More to come. Thank you all for your amazing love and support, and especially for those who have already been celebrating with us and cheering us on as we dove in head first to this terrifying and thrilling process.

We love ya’ll.



New Year

One of my very very favorite things is spending time processing experiences with people I love. Because of this, new years is usually one of my very favorite holidays. Nothing makes me feel more connected and engaged with my people than sitting around discussing all the peaks and valleys of the past year and dreaming about the future together.

It’s truly amazing what can change in a year. This time last year Josh and I were planning a likely relocation back to Atlanta in the Fall for him to help start a company with our dear friends. Well, as you can see, we are still in Austin and excited as ever to be a part of our community here. I graduated, passed my boards, and got my first job as a COTA. We travelled to Asia, California, Georgia, Big Bend, and a few places in between. We made some big decisions for our future, and put others on hold. We sacrificed some and indulged some. We grew in empathy for the marginalized, and learned more of injustice happening in our neighborhoods and community. We lived more into what we believe God is calling us to.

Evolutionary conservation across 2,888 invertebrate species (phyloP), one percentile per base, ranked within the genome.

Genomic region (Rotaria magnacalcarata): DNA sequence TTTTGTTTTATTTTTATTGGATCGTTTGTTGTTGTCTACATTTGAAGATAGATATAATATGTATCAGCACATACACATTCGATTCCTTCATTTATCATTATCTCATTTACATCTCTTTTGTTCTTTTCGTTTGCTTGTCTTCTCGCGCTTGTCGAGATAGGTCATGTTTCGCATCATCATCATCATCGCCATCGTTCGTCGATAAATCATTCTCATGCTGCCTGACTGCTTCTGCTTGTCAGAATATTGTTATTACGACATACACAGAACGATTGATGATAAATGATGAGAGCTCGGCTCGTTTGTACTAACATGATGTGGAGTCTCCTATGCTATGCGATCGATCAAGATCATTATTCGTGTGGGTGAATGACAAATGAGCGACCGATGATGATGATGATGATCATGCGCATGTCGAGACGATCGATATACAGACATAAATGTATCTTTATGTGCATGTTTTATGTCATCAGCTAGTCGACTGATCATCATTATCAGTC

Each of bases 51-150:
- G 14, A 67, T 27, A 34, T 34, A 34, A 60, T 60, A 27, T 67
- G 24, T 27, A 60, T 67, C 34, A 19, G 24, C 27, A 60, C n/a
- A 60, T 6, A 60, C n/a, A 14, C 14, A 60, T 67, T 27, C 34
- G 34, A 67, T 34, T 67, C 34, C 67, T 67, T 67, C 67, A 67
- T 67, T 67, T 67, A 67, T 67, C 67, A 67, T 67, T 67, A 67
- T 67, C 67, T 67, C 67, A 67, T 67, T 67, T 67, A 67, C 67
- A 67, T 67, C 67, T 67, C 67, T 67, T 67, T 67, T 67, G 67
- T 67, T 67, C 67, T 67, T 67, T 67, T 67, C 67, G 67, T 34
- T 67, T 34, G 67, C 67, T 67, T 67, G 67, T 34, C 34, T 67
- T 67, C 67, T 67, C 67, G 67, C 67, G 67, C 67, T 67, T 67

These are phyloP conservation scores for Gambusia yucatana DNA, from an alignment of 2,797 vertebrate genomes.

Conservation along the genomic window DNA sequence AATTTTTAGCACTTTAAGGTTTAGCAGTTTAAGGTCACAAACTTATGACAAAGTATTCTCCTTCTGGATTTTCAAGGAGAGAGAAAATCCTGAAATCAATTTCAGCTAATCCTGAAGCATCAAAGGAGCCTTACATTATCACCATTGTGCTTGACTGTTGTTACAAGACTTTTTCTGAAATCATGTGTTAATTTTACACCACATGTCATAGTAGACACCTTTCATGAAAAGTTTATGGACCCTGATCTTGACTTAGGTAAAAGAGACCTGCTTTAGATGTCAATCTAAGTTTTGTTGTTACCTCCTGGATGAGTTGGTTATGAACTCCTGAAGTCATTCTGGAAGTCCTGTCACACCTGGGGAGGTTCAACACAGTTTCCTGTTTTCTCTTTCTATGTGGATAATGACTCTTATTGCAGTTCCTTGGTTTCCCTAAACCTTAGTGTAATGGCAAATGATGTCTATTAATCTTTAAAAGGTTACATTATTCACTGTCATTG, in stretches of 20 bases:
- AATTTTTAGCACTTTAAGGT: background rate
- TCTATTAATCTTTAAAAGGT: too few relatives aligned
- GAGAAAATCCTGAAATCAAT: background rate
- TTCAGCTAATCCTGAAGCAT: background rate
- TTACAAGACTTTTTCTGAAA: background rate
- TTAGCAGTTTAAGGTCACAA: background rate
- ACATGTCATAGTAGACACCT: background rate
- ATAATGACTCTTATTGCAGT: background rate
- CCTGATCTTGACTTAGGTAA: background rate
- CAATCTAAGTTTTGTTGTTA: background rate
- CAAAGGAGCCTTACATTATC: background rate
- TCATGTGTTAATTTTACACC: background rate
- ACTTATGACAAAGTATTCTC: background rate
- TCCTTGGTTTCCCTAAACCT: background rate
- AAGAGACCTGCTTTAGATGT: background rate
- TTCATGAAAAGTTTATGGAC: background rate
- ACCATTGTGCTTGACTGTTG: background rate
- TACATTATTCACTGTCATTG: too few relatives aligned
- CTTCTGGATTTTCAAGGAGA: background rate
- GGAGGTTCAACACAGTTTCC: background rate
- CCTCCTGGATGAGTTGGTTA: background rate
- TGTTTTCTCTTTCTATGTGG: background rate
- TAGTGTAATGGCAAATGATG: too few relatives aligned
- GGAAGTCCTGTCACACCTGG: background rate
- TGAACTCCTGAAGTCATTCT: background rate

2016 has been wild ride. One with so much joy and grief and growth and progress toward who I deeply want to become. This year has taught me so much about vulnerability and honesty, that it is always worth it to strip myself down, layer by layer, no matter what is exposed the harsh world around. I’ve come to learn that the realest love is the kind you get when all the messiest parts of you are on full display, not when you’re packaged neatly with perfectly ironed-out surface. I’m coming to grips with the fact that in my nakedness, as it is showing forth, I may lose some of what I thought was love, but was really admiration. This journey I’m on is ultimately one to fully love myself as Christ loves me, and if I lose people along the way I am going to have to be okay with that.

I have come to cherish the quiet spaces, while simultaneously longing for a future full of chaos and a family Josh and I have created together. I cannot wait to create a family with that man.